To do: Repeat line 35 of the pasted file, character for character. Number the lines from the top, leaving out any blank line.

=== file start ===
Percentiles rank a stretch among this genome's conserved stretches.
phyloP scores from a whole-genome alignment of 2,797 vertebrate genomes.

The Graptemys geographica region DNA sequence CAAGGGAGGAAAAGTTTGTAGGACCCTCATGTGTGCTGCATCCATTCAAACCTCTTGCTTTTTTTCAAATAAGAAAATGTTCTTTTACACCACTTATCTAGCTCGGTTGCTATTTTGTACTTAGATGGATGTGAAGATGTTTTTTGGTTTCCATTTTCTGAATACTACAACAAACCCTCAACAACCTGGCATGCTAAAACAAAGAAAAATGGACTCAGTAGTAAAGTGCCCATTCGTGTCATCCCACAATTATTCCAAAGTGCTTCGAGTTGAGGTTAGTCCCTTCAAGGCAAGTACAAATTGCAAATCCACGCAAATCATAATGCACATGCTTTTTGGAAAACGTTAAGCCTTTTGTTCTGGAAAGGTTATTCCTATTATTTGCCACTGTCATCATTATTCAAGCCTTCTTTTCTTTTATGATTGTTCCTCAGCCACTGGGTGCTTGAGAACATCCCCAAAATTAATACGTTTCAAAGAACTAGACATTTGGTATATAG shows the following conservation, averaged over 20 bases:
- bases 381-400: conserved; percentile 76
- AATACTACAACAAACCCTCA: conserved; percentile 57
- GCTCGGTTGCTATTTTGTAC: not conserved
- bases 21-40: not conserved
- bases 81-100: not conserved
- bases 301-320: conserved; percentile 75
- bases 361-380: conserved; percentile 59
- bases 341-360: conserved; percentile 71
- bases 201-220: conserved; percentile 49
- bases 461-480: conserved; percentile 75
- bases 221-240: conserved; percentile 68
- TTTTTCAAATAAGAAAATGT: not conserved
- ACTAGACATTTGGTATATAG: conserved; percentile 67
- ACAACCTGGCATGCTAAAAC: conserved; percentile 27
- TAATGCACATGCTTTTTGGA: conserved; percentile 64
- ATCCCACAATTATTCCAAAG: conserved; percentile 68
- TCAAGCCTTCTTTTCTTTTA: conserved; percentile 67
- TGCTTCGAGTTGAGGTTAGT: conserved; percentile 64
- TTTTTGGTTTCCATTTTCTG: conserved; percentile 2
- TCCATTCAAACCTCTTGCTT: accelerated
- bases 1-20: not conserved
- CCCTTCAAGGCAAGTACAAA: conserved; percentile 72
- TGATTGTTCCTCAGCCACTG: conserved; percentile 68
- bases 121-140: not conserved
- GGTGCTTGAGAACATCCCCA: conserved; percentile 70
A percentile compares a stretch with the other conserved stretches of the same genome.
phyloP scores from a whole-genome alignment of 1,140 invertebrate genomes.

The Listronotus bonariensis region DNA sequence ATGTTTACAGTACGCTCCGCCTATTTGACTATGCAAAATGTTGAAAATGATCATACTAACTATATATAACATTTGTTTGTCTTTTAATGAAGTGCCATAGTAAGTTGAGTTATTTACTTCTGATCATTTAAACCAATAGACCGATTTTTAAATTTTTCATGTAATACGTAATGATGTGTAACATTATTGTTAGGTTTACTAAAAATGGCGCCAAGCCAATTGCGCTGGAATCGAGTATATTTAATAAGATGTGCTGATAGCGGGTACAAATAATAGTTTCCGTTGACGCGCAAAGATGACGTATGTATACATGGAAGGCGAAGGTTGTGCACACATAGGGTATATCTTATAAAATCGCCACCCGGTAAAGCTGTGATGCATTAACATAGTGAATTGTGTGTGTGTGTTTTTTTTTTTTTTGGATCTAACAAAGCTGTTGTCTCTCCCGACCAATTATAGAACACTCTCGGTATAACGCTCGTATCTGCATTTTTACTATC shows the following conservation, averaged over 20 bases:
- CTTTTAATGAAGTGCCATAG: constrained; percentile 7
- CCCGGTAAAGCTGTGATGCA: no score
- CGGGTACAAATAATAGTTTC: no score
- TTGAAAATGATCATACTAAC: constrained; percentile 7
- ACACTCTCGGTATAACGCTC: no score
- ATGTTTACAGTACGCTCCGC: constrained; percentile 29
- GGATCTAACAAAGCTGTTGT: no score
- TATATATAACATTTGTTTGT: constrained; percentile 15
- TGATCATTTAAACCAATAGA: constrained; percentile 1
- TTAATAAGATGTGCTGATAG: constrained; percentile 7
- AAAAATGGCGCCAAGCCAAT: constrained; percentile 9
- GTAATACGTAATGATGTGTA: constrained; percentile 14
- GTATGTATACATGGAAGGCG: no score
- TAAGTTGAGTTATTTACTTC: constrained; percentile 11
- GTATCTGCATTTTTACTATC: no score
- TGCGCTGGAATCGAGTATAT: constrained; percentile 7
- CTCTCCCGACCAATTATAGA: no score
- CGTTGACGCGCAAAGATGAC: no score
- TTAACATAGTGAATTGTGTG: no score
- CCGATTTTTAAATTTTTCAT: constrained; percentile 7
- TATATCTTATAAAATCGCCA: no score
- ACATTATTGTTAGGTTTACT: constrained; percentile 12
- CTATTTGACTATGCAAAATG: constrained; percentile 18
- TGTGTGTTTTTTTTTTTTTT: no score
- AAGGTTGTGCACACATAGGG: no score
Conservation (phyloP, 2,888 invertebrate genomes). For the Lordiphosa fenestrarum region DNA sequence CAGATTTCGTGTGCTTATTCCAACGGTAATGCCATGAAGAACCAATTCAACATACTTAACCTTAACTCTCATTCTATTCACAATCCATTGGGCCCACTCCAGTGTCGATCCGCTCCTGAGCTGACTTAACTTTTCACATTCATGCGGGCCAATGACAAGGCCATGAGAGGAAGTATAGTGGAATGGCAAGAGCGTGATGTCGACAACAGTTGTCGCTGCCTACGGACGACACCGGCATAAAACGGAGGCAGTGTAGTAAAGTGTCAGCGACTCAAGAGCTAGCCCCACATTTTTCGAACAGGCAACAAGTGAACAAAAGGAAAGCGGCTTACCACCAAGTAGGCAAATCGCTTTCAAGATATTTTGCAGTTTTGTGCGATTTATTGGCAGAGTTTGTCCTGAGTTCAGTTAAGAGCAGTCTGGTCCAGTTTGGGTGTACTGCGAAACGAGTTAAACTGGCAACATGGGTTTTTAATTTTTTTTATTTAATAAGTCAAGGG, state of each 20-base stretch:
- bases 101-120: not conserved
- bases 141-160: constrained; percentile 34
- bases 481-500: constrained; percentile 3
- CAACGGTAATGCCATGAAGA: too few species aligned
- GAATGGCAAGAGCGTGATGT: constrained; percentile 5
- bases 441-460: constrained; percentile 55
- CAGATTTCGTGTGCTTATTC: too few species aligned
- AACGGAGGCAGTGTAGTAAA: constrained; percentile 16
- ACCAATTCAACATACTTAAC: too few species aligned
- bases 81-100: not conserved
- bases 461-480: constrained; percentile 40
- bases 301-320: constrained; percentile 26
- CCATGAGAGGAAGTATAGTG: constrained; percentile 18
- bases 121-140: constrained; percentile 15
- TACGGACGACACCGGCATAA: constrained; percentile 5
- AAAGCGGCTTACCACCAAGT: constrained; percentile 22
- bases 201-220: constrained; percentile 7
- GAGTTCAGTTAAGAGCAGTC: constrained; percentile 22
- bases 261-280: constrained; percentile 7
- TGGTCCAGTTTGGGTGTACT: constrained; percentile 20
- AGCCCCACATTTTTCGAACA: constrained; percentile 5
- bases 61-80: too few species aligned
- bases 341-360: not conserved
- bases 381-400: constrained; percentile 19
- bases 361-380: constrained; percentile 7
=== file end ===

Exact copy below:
- TTGAAAATGATCATACTAAC: constrained; percentile 7